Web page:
A 48-unit, $11.5 million apartment building planned for downtown Anchorage is back on track after rising construction and labor costs derailed plans last year. The project is a partnership between an Anchorage developer and the city.
Construction is set to begin on the Block 96 Flats complex in June, according to developer Shaun Debenham. His company, Debenham LLC, submitted his construction plan for city approval earlier this month.
“As soon as we can get it permitted, we’re out the door and going,” Debenham said.
The five-level building, with a heated garage on bottom and a rooftop patio, will be built in west downtown on an empty lot at K Street and West Eighth Avenue. It’s about a block from the Delaney Park Strip, in an area drawing increased attention for development.
Supporters say Block 96 could help revitalize downtown. It will be the first market-rate apartment complex in the area in decades, charging a rental price based on what the market will support, they say.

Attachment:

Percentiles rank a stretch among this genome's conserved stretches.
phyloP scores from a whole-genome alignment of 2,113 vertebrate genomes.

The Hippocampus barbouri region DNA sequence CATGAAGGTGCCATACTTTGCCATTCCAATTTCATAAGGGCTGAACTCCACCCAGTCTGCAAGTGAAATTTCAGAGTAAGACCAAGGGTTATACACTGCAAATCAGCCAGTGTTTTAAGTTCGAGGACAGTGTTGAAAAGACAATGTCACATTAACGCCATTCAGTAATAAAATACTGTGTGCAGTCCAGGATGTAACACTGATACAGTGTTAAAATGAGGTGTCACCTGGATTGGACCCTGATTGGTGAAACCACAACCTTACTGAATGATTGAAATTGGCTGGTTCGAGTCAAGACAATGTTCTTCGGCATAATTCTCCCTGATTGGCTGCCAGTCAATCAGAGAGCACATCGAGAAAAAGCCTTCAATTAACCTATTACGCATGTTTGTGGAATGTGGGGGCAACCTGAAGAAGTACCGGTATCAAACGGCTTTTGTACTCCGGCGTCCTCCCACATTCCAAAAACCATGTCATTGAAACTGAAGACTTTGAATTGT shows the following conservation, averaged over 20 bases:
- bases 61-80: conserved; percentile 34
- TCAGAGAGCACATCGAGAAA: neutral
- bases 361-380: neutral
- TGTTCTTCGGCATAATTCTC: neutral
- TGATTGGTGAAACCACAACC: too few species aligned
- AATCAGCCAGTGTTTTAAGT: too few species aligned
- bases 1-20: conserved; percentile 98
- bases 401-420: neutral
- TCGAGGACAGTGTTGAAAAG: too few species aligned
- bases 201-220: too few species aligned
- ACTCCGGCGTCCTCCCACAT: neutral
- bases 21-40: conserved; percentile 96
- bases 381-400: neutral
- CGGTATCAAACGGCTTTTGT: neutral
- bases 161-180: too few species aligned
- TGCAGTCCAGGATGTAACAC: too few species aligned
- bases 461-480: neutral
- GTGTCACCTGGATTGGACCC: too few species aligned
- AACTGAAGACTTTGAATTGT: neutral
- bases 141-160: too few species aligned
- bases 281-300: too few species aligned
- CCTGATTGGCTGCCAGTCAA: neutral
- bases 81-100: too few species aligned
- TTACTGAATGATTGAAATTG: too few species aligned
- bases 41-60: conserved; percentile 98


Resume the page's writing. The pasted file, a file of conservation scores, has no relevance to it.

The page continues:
The studio and one-bedroom apartments will be an alternative for young professionals not ready for a big house payment, for example, but who also exceed income limits at the many affordable housing units built in recent years, supporters say.
The complex, planned for completion late next summer, will provide badly needed new housing in Anchorage, said Bill Popp, head of the Anchorage Economic Development Corp.
“There’s just a surge of people moving into apartments because there’s not a huge amount of housing construction,” he said. “And what is being built is very expensive. And then you have pent-up demand for apartments among younger adults who stayed at home with Mom and Dad during the pandemic, and now want to get out there on their own.”